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Barely Used Bikes for Sale

June 12th, 2010 [print] Go to comments

The following ad is a perfect example of what I see on Craigslist just about everyday..

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As an avid cyclist, and someone who has been very active my whole life, it bothers me to see so many of these sorts of ads.  Everyday, millions (I’d assume) of people decide to get in better shape, and one of the quick answers to that is to buy a bicycle.  Chances are, their doctors suggested it as a low-impact form of exercise, and it’s easy to envision oneself pedaling around outdoors, enjoying nature and feeling like a kid again.

What happens next is, they go out and buy bicycles.  Chances are high that they’ll buy a 40lb. chromoly steel bike from a department store like Wal-Mart, without doing even five minutes worth of research.  In fact, their "research" consists of looking at price tags, paint colors, and how difficult the particular bike may be to get down from the display rack by themself.  With the bike paid for, they take it home, with illusions of grandeur in their heads…

"I’m going to ride this baby everyday after work!"
"I’ll get back into shape like I was in college!"
"I’ll finally have a chance to ride around the park, look at nature, and enjoy the outdoors!"

 In reality, however, they do little or none of those things.  They might raise the seat up to an improper height, maybe check the brakes, then set out on a ride.  With the seat too low, the frame improperly sized, and sub-par components, the ride is basically disastrous (even if they don’t realize it fully).  Lack of exercise for the last ____ years means they weren’t ready for the ride; their ass hurts (seat too low, too much of their weight on it, and it’s probably too padded), knees hurt (seat too low), back is stiff (bad frame size, saddle position), and the overall feel of the bike was crap.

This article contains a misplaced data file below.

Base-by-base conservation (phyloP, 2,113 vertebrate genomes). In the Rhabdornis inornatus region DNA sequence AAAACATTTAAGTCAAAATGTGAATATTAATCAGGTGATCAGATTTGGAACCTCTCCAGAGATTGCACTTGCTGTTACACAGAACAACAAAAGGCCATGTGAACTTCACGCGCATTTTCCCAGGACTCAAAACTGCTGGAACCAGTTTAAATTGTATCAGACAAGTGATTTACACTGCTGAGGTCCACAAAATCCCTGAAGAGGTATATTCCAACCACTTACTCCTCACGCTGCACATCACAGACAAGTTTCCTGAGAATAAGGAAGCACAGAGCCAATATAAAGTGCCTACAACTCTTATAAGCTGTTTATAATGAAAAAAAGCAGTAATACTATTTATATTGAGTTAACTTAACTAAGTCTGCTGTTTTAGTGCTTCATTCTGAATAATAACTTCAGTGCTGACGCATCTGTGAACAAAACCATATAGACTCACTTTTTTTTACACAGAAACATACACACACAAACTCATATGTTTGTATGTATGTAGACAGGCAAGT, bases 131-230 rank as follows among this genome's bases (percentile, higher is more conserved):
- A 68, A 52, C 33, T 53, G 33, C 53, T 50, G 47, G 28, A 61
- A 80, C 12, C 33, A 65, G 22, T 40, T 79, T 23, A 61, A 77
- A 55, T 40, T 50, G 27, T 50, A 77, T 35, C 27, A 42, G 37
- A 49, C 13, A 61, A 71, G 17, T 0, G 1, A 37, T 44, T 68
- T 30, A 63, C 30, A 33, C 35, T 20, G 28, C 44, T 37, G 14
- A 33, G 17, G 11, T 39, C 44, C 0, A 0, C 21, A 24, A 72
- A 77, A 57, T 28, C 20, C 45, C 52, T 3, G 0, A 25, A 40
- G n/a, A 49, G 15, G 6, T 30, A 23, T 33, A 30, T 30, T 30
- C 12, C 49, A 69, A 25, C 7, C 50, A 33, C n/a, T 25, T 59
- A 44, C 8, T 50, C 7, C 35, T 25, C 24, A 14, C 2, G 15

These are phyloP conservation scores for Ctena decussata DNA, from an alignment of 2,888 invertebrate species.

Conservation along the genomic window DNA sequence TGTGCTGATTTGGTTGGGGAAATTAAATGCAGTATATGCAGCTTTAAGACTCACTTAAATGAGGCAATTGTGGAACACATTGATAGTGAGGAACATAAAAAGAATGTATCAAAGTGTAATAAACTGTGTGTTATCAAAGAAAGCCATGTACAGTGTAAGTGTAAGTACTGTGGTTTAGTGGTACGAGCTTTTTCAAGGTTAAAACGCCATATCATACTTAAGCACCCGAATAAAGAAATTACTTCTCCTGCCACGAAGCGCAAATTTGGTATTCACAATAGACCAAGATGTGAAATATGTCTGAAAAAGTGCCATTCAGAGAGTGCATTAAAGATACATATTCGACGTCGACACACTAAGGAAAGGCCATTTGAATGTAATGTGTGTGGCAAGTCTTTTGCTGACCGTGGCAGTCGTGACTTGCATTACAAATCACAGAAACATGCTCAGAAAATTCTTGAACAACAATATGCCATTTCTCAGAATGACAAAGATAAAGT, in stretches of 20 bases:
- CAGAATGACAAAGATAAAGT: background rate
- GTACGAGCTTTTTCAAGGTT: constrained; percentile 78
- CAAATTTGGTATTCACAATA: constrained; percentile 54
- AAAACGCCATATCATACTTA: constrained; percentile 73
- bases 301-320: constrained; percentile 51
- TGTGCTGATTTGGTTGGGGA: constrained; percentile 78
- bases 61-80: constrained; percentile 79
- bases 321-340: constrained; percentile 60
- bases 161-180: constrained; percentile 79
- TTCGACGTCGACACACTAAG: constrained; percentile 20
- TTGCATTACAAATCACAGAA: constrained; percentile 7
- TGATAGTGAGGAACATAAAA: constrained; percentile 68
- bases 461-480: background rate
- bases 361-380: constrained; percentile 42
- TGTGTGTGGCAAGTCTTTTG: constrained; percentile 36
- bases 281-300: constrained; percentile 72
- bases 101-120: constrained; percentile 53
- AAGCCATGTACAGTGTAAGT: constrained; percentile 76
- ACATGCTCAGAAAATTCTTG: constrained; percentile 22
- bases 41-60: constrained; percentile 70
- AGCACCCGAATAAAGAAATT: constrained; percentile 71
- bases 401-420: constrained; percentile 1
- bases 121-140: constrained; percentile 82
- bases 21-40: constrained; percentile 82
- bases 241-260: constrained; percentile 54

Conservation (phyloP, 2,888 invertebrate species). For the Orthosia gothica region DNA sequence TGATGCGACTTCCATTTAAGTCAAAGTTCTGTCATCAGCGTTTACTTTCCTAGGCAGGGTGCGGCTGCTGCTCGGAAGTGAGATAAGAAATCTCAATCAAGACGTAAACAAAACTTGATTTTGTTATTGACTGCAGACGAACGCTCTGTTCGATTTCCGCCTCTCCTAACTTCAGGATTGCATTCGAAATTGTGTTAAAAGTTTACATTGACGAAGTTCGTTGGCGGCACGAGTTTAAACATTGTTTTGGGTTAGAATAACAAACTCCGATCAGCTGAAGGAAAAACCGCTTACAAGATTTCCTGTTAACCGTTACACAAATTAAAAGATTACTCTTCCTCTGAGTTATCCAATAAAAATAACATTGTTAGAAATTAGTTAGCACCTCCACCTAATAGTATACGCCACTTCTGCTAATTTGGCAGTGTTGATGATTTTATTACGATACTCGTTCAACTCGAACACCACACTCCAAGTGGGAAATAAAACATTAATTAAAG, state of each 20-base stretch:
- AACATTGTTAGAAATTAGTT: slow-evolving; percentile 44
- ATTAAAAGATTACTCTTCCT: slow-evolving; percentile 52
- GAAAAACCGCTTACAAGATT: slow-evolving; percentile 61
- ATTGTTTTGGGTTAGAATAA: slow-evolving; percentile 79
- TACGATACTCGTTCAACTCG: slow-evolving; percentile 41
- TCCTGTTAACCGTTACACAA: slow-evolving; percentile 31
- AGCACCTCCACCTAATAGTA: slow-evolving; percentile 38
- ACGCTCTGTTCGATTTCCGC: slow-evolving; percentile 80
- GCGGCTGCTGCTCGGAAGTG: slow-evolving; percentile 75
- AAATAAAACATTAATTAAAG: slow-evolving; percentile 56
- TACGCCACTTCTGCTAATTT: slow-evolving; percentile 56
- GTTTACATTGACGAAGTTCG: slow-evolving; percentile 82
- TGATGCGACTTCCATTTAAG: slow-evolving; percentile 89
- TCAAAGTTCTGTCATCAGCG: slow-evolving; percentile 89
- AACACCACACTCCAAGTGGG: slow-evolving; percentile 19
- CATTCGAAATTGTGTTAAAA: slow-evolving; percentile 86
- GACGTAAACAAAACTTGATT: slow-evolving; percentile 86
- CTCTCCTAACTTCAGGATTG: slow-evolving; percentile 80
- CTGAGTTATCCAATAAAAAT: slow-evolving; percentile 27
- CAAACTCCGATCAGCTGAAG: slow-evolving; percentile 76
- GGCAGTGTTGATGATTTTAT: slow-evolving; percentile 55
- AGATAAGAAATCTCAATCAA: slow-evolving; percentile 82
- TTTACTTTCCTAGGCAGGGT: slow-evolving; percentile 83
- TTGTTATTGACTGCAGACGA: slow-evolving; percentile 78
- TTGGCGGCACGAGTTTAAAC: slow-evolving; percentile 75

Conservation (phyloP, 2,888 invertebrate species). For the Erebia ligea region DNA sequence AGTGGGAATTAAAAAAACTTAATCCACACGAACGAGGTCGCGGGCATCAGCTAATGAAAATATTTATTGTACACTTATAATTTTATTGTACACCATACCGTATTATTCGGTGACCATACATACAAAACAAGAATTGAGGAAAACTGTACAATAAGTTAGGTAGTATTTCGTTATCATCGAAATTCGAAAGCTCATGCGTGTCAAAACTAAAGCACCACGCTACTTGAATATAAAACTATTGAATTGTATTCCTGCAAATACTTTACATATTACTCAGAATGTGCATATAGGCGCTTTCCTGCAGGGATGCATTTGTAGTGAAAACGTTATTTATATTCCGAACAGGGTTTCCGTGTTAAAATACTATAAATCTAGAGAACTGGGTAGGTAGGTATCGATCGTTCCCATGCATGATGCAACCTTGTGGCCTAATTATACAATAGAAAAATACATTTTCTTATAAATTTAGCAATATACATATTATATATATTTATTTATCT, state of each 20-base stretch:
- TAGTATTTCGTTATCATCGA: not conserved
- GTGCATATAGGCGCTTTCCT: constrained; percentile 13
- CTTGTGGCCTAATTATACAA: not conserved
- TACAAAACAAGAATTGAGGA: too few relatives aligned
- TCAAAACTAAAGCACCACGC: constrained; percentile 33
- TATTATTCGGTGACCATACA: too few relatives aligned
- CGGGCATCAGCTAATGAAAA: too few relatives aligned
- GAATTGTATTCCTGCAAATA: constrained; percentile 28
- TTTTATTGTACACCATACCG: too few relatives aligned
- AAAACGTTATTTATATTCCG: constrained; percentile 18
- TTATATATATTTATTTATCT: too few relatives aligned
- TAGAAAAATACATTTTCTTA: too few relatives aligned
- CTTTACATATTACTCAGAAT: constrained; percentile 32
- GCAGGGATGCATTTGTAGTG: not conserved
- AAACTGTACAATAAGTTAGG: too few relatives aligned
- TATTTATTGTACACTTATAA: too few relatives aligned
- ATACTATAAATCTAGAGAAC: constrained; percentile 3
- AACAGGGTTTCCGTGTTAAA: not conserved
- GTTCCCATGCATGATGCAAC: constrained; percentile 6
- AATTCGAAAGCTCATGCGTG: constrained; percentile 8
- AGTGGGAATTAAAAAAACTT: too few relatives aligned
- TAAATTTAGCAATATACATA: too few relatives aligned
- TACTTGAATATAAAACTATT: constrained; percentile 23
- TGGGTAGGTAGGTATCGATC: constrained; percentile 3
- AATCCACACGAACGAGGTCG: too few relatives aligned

So, what happens?  They quit.  A combination of the same "don’t give a shit about my health" mentality that they’ve been working on for years–if not decades–plus a lousy bicycle, and too many other things to conveniently keep themselves busy, and they easily talk themselves out of ever riding again.  Or, perhaps the tires were too low from the day they bought it, and they haven’t "gotten around" to filling them up yet; perhaps the cars are parked in the way, and it’s difficult to get the bikes out of the garage; perhaps they left it in the rain for a week and the chain is already rusty.

The reasons are many, but in the end, they just never ride again.  Sure, it’s good for the bicycle industry, selling millions of shit-bikes every year, but it does nothing for the individuals who buy them, other than emptying out their wallets.  Eventually, the bike winds up in a garage sale or on Craigslist, selling at a loss–and not merely a financial loss.

If you’re one of these people, kill yourself please don’t continue doing it wrong.  Go to a real bike shop, even if you have to travel out of town to find one.  Talk to experienced sales people, explain to them why you want a bike, and what sort of riding you’ll be doing.  Then, go home with a list of bikes, and begin your research online.  Ask in forums, do Google searches for reviews, and read anything you can find to better educate yourself about bikes and the activity of riding.  Once you’ve picked out the bike you want, get a properly sized frame with the help of a bike shop salesman.

Later, if you feel sore after the first few rides, look into getting a less padded seat (it seems logical that more padding would be more comfortable, but it’s truly not the case), maybe get the seat adjusted more to your liking, get a shorter or longer stem, and see if you begin to feel better during the ride.  In short, get the bike to fit your body just right.  Yes, you’ll spend twice the money (at least) that you would have at a department store, but you’ll wind up with a better product.  Eventually, the bike will feel like an extension of your body, and it’ll make you want to get out and ride.

Then, well… get out and ride.

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